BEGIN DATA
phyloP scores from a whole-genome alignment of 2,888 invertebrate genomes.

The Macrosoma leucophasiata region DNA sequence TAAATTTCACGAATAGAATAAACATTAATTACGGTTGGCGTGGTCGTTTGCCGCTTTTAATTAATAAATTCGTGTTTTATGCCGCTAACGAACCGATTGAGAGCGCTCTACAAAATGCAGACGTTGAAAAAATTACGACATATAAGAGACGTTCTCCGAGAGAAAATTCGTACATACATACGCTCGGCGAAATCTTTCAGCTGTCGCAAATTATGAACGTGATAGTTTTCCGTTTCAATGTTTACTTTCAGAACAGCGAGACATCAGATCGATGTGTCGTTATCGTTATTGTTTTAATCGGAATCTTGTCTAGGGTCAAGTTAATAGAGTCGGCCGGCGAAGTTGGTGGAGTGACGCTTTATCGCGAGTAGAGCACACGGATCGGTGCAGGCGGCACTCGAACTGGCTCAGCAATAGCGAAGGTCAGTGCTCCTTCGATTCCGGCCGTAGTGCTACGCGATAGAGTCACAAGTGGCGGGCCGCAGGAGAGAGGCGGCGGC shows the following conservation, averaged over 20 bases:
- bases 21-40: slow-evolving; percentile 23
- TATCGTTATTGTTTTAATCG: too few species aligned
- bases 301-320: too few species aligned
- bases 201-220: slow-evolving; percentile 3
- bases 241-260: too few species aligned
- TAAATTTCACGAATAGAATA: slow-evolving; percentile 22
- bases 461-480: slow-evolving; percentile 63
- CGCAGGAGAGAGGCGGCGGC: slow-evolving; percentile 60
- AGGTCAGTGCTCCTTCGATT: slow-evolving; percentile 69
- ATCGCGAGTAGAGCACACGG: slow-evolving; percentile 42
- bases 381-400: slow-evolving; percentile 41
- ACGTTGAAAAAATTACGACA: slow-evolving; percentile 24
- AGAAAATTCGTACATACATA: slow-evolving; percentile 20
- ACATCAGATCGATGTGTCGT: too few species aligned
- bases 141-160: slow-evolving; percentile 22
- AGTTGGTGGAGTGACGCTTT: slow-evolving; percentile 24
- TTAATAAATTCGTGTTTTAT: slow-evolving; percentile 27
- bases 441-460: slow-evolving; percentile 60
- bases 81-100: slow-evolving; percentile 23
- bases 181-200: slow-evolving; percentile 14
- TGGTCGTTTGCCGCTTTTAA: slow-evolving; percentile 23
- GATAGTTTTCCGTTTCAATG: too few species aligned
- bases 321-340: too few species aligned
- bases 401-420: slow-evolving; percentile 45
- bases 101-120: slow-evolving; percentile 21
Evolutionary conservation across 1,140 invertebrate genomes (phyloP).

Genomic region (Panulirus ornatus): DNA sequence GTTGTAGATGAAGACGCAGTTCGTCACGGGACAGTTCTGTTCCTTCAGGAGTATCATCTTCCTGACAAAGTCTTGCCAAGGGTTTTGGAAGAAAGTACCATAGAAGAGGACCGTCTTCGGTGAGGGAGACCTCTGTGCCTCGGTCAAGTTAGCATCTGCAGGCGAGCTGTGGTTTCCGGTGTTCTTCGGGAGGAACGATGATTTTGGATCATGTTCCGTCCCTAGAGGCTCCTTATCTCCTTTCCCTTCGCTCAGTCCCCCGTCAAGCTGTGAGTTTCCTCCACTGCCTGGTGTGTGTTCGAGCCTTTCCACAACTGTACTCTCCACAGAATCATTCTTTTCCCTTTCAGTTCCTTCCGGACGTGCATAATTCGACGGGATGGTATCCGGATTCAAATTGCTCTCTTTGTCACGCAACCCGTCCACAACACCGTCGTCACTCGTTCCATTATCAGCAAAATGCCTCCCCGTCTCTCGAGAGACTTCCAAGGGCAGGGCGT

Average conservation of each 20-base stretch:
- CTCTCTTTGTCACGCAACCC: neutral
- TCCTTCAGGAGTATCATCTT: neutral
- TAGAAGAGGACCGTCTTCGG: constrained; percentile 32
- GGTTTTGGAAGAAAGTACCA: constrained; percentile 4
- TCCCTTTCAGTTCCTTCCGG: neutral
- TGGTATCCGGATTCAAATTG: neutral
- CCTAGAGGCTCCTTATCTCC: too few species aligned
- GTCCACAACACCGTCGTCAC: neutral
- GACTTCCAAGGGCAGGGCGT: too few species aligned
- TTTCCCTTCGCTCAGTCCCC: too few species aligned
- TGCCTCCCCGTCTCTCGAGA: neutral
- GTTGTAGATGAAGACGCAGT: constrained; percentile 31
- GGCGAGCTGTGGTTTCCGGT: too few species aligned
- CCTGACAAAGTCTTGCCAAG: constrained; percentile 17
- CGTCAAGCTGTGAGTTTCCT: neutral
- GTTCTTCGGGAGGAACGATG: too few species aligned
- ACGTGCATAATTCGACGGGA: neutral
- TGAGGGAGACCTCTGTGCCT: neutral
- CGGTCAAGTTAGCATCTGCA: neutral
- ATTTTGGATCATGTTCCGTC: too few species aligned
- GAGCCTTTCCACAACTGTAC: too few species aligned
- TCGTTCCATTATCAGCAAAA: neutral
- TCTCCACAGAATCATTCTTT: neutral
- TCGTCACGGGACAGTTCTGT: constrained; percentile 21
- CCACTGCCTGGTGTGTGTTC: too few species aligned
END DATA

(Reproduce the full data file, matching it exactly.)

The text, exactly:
phyloP scores from a whole-genome alignment of 2,888 invertebrate genomes.

The Macrosoma leucophasiata region DNA sequence TAAATTTCACGAATAGAATAAACATTAATTACGGTTGGCGTGGTCGTTTGCCGCTTTTAATTAATAAATTCGTGTTTTATGCCGCTAACGAACCGATTGAGAGCGCTCTACAAAATGCAGACGTTGAAAAAATTACGACATATAAGAGACGTTCTCCGAGAGAAAATTCGTACATACATACGCTCGGCGAAATCTTTCAGCTGTCGCAAATTATGAACGTGATAGTTTTCCGTTTCAATGTTTACTTTCAGAACAGCGAGACATCAGATCGATGTGTCGTTATCGTTATTGTTTTAATCGGAATCTTGTCTAGGGTCAAGTTAATAGAGTCGGCCGGCGAAGTTGGTGGAGTGACGCTTTATCGCGAGTAGAGCACACGGATCGGTGCAGGCGGCACTCGAACTGGCTCAGCAATAGCGAAGGTCAGTGCTCCTTCGATTCCGGCCGTAGTGCTACGCGATAGAGTCACAAGTGGCGGGCCGCAGGAGAGAGGCGGCGGC shows the following conservation, averaged over 20 bases:
- bases 21-40: slow-evolving; percentile 23
- TATCGTTATTGTTTTAATCG: too few species aligned
- bases 301-320: too few species aligned
- bases 201-220: slow-evolving; percentile 3
- bases 241-260: too few species aligned
- TAAATTTCACGAATAGAATA: slow-evolving; percentile 22
- bases 461-480: slow-evolving; percentile 63
- CGCAGGAGAGAGGCGGCGGC: slow-evolving; percentile 60
- AGGTCAGTGCTCCTTCGATT: slow-evolving; percentile 69
- ATCGCGAGTAGAGCACACGG: slow-evolving; percentile 42
- bases 381-400: slow-evolving; percentile 41
- ACGTTGAAAAAATTACGACA: slow-evolving; percentile 24
- AGAAAATTCGTACATACATA: slow-evolving; percentile 20
- ACATCAGATCGATGTGTCGT: too few species aligned
- bases 141-160: slow-evolving; percentile 22
- AGTTGGTGGAGTGACGCTTT: slow-evolving; percentile 24
- TTAATAAATTCGTGTTTTAT: slow-evolving; percentile 27
- bases 441-460: slow-evolving; percentile 60
- bases 81-100: slow-evolving; percentile 23
- bases 181-200: slow-evolving; percentile 14
- TGGTCGTTTGCCGCTTTTAA: slow-evolving; percentile 23
- GATAGTTTTCCGTTTCAATG: too few species aligned
- bases 321-340: too few species aligned
- bases 401-420: slow-evolving; percentile 45
- bases 101-120: slow-evolving; percentile 21
Evolutionary conservation across 1,140 invertebrate genomes (phyloP).

Genomic region (Panulirus ornatus): DNA sequence GTTGTAGATGAAGACGCAGTTCGTCACGGGACAGTTCTGTTCCTTCAGGAGTATCATCTTCCTGACAAAGTCTTGCCAAGGGTTTTGGAAGAAAGTACCATAGAAGAGGACCGTCTTCGGTGAGGGAGACCTCTGTGCCTCGGTCAAGTTAGCATCTGCAGGCGAGCTGTGGTTTCCGGTGTTCTTCGGGAGGAACGATGATTTTGGATCATGTTCCGTCCCTAGAGGCTCCTTATCTCCTTTCCCTTCGCTCAGTCCCCCGTCAAGCTGTGAGTTTCCTCCACTGCCTGGTGTGTGTTCGAGCCTTTCCACAACTGTACTCTCCACAGAATCATTCTTTTCCCTTTCAGTTCCTTCCGGACGTGCATAATTCGACGGGATGGTATCCGGATTCAAATTGCTCTCTTTGTCACGCAACCCGTCCACAACACCGTCGTCACTCGTTCCATTATCAGCAAAATGCCTCCCCGTCTCTCGAGAGACTTCCAAGGGCAGGGCGT

Average conservation of each 20-base stretch:
- CTCTCTTTGTCACGCAACCC: neutral
- TCCTTCAGGAGTATCATCTT: neutral
- TAGAAGAGGACCGTCTTCGG: constrained; percentile 32
- GGTTTTGGAAGAAAGTACCA: constrained; percentile 4
- TCCCTTTCAGTTCCTTCCGG: neutral
- TGGTATCCGGATTCAAATTG: neutral
- CCTAGAGGCTCCTTATCTCC: too few species aligned
- GTCCACAACACCGTCGTCAC: neutral
- GACTTCCAAGGGCAGGGCGT: too few species aligned
- TTTCCCTTCGCTCAGTCCCC: too few species aligned
- TGCCTCCCCGTCTCTCGAGA: neutral
- GTTGTAGATGAAGACGCAGT: constrained; percentile 31
- GGCGAGCTGTGGTTTCCGGT: too few species aligned
- CCTGACAAAGTCTTGCCAAG: constrained; percentile 17
- CGTCAAGCTGTGAGTTTCCT: neutral
- GTTCTTCGGGAGGAACGATG: too few species aligned
- ACGTGCATAATTCGACGGGA: neutral
- TGAGGGAGACCTCTGTGCCT: neutral
- CGGTCAAGTTAGCATCTGCA: neutral
- ATTTTGGATCATGTTCCGTC: too few species aligned
- GAGCCTTTCCACAACTGTAC: too few species aligned
- TCGTTCCATTATCAGCAAAA: neutral
- TCTCCACAGAATCATTCTTT: neutral
- TCGTCACGGGACAGTTCTGT: constrained; percentile 21
- CCACTGCCTGGTGTGTGTTC: too few species aligned